Twas the great Mark Twain who said that reports of his demise had been greatly exaggerated.
Of course, the Fantasy community loves to predict the demise of Fantasy production from all types of players, often exaggerating in the process. So that will be the theme of this week’s BtBS, as we look at a few players whose demise was reported, but apparently quite erroneously.
Some might still see their Fantasy production dwindle, but let’s start with one Lamar Miller whose demise was prognosticated by many.
Week 5 Beyond the Box Score
It’s Miller Time
Doesn’t it seem like just last week when those out there were saying D’Onta Foreman would be taking over for Lamar Miller any day now? Well, how’s that working out for you Foreman owners?
A peek at the box score will show Lamar Miller completely outplayed Foreman. But a little research shows Lamar Miller played 56 of 64 plays. Foreman played just nine plays. Foreman is playing through a hip issue so that explains the situation a little better, but that only bolsters the argument. Miller is not losing his starting gig to Foreman anytime soon.
Of course, Miller is not holding off his understudy as well as Alex Smith, whose demise many thought was coming but were wrong as well.
No player has surprised me more this year than Alex Smith. I thought Patrick Mahomes would be the rookie quarterback with the best numbers this year. But the way Smith is playing, Mahomes should get very comfortable holding a clipboard. But unlike Jared Goff who has a new coach, or Carson Wentz who has new receivers, very little changed in Kansas City. So why the sudden explosion in offensive output?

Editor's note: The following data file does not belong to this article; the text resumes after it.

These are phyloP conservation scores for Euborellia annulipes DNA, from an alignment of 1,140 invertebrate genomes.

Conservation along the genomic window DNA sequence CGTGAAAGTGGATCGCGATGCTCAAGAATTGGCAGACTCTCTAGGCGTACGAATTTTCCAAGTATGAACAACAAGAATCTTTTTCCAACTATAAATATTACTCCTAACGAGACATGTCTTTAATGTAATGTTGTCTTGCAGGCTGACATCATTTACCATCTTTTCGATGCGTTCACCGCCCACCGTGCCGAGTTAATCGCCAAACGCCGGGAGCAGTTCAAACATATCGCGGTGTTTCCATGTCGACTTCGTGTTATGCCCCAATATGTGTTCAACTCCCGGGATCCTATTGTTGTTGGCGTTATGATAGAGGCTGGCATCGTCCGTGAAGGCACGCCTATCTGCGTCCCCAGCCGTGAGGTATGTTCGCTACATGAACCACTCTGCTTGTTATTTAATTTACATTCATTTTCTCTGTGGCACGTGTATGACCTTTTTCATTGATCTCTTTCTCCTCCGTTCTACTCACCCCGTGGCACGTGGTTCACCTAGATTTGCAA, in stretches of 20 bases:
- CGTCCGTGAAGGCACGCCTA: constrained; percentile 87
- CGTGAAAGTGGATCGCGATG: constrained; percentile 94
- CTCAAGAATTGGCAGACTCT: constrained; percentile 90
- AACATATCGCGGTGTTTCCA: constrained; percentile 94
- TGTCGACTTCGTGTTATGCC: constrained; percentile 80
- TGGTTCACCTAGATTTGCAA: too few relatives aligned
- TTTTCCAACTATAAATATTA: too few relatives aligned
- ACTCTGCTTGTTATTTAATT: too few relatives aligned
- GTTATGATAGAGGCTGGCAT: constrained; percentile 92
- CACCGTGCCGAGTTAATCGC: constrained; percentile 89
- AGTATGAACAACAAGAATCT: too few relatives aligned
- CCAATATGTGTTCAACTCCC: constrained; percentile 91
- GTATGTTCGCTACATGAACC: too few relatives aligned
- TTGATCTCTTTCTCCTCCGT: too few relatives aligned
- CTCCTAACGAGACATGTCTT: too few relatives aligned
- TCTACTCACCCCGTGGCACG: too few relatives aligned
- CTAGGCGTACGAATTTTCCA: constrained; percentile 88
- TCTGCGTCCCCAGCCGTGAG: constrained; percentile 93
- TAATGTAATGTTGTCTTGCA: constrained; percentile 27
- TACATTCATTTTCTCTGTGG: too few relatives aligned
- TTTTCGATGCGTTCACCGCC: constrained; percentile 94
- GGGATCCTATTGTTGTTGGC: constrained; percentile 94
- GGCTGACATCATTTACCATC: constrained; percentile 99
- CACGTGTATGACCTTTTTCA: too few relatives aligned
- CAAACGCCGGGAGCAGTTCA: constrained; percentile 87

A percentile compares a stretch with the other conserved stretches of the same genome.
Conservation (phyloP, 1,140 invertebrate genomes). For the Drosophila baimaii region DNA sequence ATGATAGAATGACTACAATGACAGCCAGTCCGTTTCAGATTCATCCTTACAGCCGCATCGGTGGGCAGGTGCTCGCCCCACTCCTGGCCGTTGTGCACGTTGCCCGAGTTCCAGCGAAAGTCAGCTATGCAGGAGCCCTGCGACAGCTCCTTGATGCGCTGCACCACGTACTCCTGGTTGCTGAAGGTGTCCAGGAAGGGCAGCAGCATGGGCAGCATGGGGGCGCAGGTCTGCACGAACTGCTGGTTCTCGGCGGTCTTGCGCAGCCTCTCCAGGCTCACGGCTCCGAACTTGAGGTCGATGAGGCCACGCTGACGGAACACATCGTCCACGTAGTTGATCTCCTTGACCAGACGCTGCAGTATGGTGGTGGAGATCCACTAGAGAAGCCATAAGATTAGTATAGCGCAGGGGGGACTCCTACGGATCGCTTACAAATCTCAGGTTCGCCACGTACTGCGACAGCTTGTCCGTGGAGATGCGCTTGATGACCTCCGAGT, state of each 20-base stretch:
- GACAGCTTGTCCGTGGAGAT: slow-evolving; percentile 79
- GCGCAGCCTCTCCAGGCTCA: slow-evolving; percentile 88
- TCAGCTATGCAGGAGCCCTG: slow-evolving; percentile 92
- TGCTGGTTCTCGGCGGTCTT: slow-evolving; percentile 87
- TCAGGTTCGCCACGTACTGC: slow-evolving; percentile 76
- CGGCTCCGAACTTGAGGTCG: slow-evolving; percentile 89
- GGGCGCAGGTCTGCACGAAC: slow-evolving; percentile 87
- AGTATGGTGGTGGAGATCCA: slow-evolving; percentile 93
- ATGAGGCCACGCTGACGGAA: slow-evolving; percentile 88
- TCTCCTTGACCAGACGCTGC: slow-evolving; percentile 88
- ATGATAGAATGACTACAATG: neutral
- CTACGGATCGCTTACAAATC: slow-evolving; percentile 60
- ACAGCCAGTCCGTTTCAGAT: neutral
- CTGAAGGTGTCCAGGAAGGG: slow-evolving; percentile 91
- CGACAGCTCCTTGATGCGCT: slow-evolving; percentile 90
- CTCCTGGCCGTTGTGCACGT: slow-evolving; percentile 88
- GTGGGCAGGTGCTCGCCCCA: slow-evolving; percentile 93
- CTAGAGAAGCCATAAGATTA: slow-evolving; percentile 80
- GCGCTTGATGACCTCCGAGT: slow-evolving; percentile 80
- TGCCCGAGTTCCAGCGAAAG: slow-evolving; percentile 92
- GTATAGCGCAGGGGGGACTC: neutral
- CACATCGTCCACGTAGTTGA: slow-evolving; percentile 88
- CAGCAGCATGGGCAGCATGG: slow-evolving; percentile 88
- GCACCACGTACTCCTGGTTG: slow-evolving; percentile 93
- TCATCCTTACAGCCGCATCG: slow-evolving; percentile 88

Well, I did a little digging. Is it possible that Smith is not actually better, but those around him are? Kareem Hunt is obviously helping, but Kansas City has often had a strong running game, even if by committee. I’ll allow Dennis to supply the answer as to who might be helping Smith the most:
We turn to our friends at NextGen Stats and sure enough, we see Albert Wilson makes frequent appearances amongst league leaders across multiple stats. For one, he is third overall in catch percentage at 84% just behind Danny Amendola and too small of a sample size Jeremy Kerley. Perhaps the most telling stat is that he leads the league in average separation. And this is all while having one of the lowest percentage shares of a team’s air yards. That will happen when Travis Kelce is your tight end, but Chris Conley has a torn Achilles and is done for the year. Don’t be surprised if Albert Wilson suddenly becomes a very valuable receiver if Alex Smith continues to play this well. Wait, that’s backwards. Don’t be surprised if Smith continues to play this well as Wilson becomes a valuable receiver!